August 25, 2021

Dear MDU Families, 

Thank you for a great kick-off to our 24th season of “More Than Just Great Dancing!”. We are now a full week into our season and it has been amazing to see kids and families back in the building.  

As the leader of our studio community, I have the great joy of seeing the excitement of the kids and teacher returning to class. I also have the great responsibility of navigating a continuously changing situation as it relates to Covid-19. 

Since the beginning of the Covid-19 pandemic, MDU has provided clear communication and real-time decision-making. This has allowed us to offer continuous programming with only .0002% incidence of Covid-19 while providing consistent access to the benefits of dance such as physical fitness, social-emotional health, and mental wellness. That’s the joy part!

Now for the responsibility part. At MDU, we make all of our Covid-related decisions based on a variety of inputs, including local and national sources, as well as industry and studio data.  I wake up every morning, search the data, and track the trends. I also consult with our county, speak with other community leaders, and pray for wisdom.  I’m pleased to say that MDU is still doing extremely well in terms of cases as shared above. That’s why we began our fall season by continuing our summer policy of mask recommendation, not a requirement. Our community, however, is not doing as well.  The cases reported yesterday morning were double what they were the week prior and the 7-day average is one we have not seen since February. 

In my Welcome Letter from one week ago, I shared that we would escalate our policies if cases continue to rise. As such, beginning today (8/25/21), the following mitigation measures are being implemented: 

  • Masking required for students in preschool to age 11 while indoors.
  • Masking strongly recommended for everyone 12 and older while indoors.
  • Masking required of teachers while working with students unless in a private lesson.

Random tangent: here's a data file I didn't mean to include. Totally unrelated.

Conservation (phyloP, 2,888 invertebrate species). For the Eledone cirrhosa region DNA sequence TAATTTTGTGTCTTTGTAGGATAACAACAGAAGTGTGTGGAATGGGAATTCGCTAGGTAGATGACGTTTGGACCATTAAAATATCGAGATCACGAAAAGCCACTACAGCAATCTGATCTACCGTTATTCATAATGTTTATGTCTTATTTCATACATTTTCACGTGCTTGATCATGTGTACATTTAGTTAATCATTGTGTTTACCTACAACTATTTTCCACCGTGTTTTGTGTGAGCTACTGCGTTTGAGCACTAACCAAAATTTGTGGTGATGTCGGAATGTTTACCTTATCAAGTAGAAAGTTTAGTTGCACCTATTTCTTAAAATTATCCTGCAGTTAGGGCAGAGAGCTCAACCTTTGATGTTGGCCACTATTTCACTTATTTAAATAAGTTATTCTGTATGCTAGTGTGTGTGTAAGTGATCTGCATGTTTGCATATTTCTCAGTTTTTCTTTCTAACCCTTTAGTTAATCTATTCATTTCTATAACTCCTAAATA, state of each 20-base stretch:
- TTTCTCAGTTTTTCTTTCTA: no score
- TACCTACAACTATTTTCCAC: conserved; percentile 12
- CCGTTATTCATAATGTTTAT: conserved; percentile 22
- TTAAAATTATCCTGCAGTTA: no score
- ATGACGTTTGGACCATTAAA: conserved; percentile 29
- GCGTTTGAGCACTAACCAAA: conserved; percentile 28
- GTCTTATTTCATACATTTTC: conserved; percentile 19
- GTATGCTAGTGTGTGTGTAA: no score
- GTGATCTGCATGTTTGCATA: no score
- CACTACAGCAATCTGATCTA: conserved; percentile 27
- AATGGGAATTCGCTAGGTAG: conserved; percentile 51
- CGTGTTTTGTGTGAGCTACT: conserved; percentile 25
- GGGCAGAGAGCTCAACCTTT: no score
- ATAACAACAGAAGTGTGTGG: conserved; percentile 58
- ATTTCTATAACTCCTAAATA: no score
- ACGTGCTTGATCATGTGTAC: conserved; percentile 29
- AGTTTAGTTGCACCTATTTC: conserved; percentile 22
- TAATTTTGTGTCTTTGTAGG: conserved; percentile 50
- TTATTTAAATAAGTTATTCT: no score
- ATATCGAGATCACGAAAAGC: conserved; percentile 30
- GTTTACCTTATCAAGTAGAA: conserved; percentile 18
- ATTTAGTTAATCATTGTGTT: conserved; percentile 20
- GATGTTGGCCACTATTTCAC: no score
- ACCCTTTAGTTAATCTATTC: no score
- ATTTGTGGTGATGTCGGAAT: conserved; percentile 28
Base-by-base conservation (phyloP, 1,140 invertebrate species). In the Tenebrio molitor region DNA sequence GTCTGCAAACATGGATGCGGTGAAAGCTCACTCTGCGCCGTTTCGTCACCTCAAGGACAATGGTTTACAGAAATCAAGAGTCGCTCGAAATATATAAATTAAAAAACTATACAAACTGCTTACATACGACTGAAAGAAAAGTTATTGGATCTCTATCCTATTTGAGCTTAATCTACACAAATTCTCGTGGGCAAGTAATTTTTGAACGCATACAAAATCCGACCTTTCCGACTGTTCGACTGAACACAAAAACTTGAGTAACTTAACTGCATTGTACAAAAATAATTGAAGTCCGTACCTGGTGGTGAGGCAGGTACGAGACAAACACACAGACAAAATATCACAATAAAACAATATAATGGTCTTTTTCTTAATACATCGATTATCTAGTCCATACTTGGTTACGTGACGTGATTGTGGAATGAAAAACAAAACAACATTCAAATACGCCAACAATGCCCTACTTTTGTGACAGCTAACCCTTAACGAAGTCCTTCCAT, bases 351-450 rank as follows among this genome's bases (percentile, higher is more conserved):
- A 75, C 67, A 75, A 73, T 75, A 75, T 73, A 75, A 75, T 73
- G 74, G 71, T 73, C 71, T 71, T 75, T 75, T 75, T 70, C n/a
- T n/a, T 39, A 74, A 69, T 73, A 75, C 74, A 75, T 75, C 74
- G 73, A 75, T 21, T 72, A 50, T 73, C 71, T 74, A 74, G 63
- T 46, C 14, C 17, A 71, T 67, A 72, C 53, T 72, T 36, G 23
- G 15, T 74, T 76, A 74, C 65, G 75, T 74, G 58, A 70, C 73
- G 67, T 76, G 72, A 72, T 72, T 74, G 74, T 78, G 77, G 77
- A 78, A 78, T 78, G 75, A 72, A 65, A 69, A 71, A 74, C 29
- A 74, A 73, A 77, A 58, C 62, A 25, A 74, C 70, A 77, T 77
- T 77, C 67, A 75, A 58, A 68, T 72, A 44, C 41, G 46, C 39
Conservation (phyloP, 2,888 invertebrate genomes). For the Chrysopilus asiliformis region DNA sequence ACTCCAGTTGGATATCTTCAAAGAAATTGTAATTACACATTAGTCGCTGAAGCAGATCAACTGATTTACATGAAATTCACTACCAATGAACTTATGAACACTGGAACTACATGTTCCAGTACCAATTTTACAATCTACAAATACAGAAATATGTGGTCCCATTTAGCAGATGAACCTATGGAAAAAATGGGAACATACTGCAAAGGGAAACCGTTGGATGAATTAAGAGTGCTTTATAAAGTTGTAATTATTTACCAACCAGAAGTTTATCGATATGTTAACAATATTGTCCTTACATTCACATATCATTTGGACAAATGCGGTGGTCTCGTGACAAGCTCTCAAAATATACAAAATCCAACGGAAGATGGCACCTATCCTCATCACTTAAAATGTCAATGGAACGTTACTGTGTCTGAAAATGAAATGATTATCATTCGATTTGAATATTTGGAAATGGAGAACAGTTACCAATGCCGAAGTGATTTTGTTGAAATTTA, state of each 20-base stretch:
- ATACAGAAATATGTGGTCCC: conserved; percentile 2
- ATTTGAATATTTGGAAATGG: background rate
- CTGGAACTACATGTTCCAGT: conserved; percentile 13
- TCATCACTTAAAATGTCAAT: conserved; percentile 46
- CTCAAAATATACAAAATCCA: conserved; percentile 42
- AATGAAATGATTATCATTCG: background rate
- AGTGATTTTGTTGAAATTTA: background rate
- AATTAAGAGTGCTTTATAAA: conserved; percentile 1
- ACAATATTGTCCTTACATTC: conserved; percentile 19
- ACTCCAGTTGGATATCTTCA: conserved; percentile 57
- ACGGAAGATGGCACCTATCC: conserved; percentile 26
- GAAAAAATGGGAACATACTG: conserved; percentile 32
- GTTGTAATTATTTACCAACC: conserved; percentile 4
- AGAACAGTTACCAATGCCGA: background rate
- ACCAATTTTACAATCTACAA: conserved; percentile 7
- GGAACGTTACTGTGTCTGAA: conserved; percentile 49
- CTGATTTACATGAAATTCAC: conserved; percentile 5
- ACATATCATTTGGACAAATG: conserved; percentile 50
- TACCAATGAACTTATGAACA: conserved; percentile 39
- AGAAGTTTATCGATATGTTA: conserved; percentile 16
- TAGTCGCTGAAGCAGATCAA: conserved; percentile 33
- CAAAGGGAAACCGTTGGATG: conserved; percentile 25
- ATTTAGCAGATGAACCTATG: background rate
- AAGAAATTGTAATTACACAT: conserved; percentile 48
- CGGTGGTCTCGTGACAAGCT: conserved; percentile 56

We will continue monitoring the situation week by week and will make you aware of any changes.  If community cases continue to rise, potential escalation of policies may include closing the lobby to reduce traffic, further limiting class sizes, greater physical distancing requirements in classes, and/or masking requirements for all ages.

In closing, I fully understand this message will cause relief for some and disappointment for others. Some will think it’s too much and others may think it’s not enough. This is the nature of the times we live in. But, it’s also in our nature to adapt and to support each other.  Our kids are mirrors of our reactions and emotions, so let’s focus on what’s positive!  In a time when our community is welcoming Afghan refugees who have lost all, we have much to be thankful for. Thank YOU for your support!

Sincerely, 

Misty Lown



Safer Studio Policy Archive

Dance Studio Dress Codes: What’s the Point?

Dance Studio Dress Codes: What’s the Point?

 

Many dance studios require students to show up looking alike in terms of clothing and hair. Color-level leotards indicating mastery of certain competencies (much like martial arts belts) are usually expected, and girls’ hair must be in tight buns. These standards follow the dress code of the American Ballet Theatre, a national company that is a flagship institution for dance studios.

 

Student dress codes offer many benefits to dancers, and understanding those benefits will help when you hear that call yet again from your child’s bedroom: “Have you seen my leotard?”

 

Safety—Hair must be tied away from the face so dancers can see instructors and each other at all times, allowing them to read cues. Jewelry is minimized because if something flies off during practice, another dancer may step or slip on it, causing injury. Dance uniforms must be fitted to the body so instructors can clearly see the dancer’s form and technique, making adjustments when necessary. Proper technique protects dancers from injury.

 

Identity—When students walk into the studio, they get to leave behind their other identities and reinvent themselves as dancers. There’s a whole body of psychology regarding how our clothing impacts our perception of ourselves—ask any police officer, cheerleader or nurse—and the dance studio is no different.

 

Community—Dancers who dress alike see themselves as part of something larger. Watch your favorite sports teams. Even in warm-ups, they are all dressed alike. Simple, standard practice uniforms create a sense of belonging and community among dancers. They don’t preclude individual contributions; all dancers are still invited to be uniquely themselves. They do contribute to a setting in which each dancer takes joy in seeing everyone succeed together.

 

Learning—Uniforms reduce distractions and facilitate learning. When they’re all dressed alike, dancers are not feeling the need to adjust their clothing or compare their outfits to others in class. Focus and discipline are enhanced, and dancers can move in unison more easily as they see everyone else looking the same.

 

If your dancer has class a few times a week, keeping track of uniform leotards and tights can be a challenge. Get to know other dance parents and share ideas and resources for keeping your dancer dressed for success. Most of all, understand that the purpose of dress codes goes far beyond just looking cute.

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